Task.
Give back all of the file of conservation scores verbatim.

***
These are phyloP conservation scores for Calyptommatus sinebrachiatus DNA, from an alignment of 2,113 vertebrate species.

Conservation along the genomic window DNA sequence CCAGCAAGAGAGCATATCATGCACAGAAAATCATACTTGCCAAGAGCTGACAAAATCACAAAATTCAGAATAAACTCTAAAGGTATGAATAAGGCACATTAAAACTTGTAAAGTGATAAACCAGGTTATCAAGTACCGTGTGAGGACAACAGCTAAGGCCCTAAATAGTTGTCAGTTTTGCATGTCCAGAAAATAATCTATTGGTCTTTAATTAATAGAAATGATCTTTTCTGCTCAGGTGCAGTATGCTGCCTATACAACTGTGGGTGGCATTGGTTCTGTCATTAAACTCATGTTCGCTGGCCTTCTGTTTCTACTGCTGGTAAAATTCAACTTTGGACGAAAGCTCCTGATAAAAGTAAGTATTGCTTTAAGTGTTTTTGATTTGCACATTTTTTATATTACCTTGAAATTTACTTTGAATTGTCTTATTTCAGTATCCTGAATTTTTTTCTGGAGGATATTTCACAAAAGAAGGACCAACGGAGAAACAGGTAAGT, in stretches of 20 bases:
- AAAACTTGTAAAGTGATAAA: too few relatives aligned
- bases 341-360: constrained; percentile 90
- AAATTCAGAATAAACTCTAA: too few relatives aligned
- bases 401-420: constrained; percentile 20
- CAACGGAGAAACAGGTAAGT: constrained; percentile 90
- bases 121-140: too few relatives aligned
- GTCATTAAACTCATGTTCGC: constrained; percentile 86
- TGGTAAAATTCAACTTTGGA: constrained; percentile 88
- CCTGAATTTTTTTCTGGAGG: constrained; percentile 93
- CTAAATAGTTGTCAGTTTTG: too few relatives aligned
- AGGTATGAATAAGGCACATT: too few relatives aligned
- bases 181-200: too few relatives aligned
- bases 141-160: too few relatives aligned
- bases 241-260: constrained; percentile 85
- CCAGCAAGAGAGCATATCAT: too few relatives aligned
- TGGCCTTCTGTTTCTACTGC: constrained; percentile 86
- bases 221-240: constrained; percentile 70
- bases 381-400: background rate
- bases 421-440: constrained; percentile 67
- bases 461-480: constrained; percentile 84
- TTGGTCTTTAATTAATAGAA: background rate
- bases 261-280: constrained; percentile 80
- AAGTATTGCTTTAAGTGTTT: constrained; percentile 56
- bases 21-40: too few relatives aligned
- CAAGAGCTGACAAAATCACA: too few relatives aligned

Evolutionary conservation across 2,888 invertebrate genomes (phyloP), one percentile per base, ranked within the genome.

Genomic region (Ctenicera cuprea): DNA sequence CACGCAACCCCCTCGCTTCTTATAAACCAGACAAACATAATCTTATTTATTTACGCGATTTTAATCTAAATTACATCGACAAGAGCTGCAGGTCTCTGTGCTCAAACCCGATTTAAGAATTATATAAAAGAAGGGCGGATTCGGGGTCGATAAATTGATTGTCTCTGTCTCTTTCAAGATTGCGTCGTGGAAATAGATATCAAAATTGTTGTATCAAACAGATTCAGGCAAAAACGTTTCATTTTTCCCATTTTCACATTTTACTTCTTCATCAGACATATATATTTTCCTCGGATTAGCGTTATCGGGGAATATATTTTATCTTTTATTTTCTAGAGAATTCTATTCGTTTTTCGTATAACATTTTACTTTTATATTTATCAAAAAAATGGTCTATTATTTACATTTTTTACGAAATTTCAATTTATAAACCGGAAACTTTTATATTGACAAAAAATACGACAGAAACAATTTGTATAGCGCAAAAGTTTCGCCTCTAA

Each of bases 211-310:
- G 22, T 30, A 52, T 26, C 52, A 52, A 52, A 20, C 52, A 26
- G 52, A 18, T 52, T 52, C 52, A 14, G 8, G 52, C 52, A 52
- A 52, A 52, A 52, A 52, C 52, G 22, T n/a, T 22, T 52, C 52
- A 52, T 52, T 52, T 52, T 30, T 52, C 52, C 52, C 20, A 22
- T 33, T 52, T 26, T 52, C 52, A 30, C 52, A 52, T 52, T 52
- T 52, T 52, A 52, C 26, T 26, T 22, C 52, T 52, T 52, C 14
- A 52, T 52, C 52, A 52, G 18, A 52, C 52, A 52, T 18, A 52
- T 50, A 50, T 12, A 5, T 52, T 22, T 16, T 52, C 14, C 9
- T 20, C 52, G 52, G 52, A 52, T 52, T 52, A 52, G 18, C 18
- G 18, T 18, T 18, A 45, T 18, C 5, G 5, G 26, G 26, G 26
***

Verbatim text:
These are phyloP conservation scores for Calyptommatus sinebrachiatus DNA, from an alignment of 2,113 vertebrate species.

Conservation along the genomic window DNA sequence CCAGCAAGAGAGCATATCATGCACAGAAAATCATACTTGCCAAGAGCTGACAAAATCACAAAATTCAGAATAAACTCTAAAGGTATGAATAAGGCACATTAAAACTTGTAAAGTGATAAACCAGGTTATCAAGTACCGTGTGAGGACAACAGCTAAGGCCCTAAATAGTTGTCAGTTTTGCATGTCCAGAAAATAATCTATTGGTCTTTAATTAATAGAAATGATCTTTTCTGCTCAGGTGCAGTATGCTGCCTATACAACTGTGGGTGGCATTGGTTCTGTCATTAAACTCATGTTCGCTGGCCTTCTGTTTCTACTGCTGGTAAAATTCAACTTTGGACGAAAGCTCCTGATAAAAGTAAGTATTGCTTTAAGTGTTTTTGATTTGCACATTTTTTATATTACCTTGAAATTTACTTTGAATTGTCTTATTTCAGTATCCTGAATTTTTTTCTGGAGGATATTTCACAAAAGAAGGACCAACGGAGAAACAGGTAAGT, in stretches of 20 bases:
- AAAACTTGTAAAGTGATAAA: too few relatives aligned
- bases 341-360: constrained; percentile 90
- AAATTCAGAATAAACTCTAA: too few relatives aligned
- bases 401-420: constrained; percentile 20
- CAACGGAGAAACAGGTAAGT: constrained; percentile 90
- bases 121-140: too few relatives aligned
- GTCATTAAACTCATGTTCGC: constrained; percentile 86
- TGGTAAAATTCAACTTTGGA: constrained; percentile 88
- CCTGAATTTTTTTCTGGAGG: constrained; percentile 93
- CTAAATAGTTGTCAGTTTTG: too few relatives aligned
- AGGTATGAATAAGGCACATT: too few relatives aligned
- bases 181-200: too few relatives aligned
- bases 141-160: too few relatives aligned
- bases 241-260: constrained; percentile 85
- CCAGCAAGAGAGCATATCAT: too few relatives aligned
- TGGCCTTCTGTTTCTACTGC: constrained; percentile 86
- bases 221-240: constrained; percentile 70
- bases 381-400: background rate
- bases 421-440: constrained; percentile 67
- bases 461-480: constrained; percentile 84
- TTGGTCTTTAATTAATAGAA: background rate
- bases 261-280: constrained; percentile 80
- AAGTATTGCTTTAAGTGTTT: constrained; percentile 56
- bases 21-40: too few relatives aligned
- CAAGAGCTGACAAAATCACA: too few relatives aligned

Evolutionary conservation across 2,888 invertebrate genomes (phyloP), one percentile per base, ranked within the genome.

Genomic region (Ctenicera cuprea): DNA sequence CACGCAACCCCCTCGCTTCTTATAAACCAGACAAACATAATCTTATTTATTTACGCGATTTTAATCTAAATTACATCGACAAGAGCTGCAGGTCTCTGTGCTCAAACCCGATTTAAGAATTATATAAAAGAAGGGCGGATTCGGGGTCGATAAATTGATTGTCTCTGTCTCTTTCAAGATTGCGTCGTGGAAATAGATATCAAAATTGTTGTATCAAACAGATTCAGGCAAAAACGTTTCATTTTTCCCATTTTCACATTTTACTTCTTCATCAGACATATATATTTTCCTCGGATTAGCGTTATCGGGGAATATATTTTATCTTTTATTTTCTAGAGAATTCTATTCGTTTTTCGTATAACATTTTACTTTTATATTTATCAAAAAAATGGTCTATTATTTACATTTTTTACGAAATTTCAATTTATAAACCGGAAACTTTTATATTGACAAAAAATACGACAGAAACAATTTGTATAGCGCAAAAGTTTCGCCTCTAA

Each of bases 211-310:
- G 22, T 30, A 52, T 26, C 52, A 52, A 52, A 20, C 52, A 26
- G 52, A 18, T 52, T 52, C 52, A 14, G 8, G 52, C 52, A 52
- A 52, A 52, A 52, A 52, C 52, G 22, T n/a, T 22, T 52, C 52
- A 52, T 52, T 52, T 52, T 30, T 52, C 52, C 52, C 20, A 22
- T 33, T 52, T 26, T 52, C 52, A 30, C 52, A 52, T 52, T 52
- T 52, T 52, A 52, C 26, T 26, T 22, C 52, T 52, T 52, C 14
- A 52, T 52, C 52, A 52, G 18, A 52, C 52, A 52, T 18, A 52
- T 50, A 50, T 12, A 5, T 52, T 22, T 16, T 52, C 14, C 9
- T 20, C 52, G 52, G 52, A 52, T 52, T 52, A 52, G 18, C 18
- G 18, T 18, T 18, A 45, T 18, C 5, G 5, G 26, G 26, G 26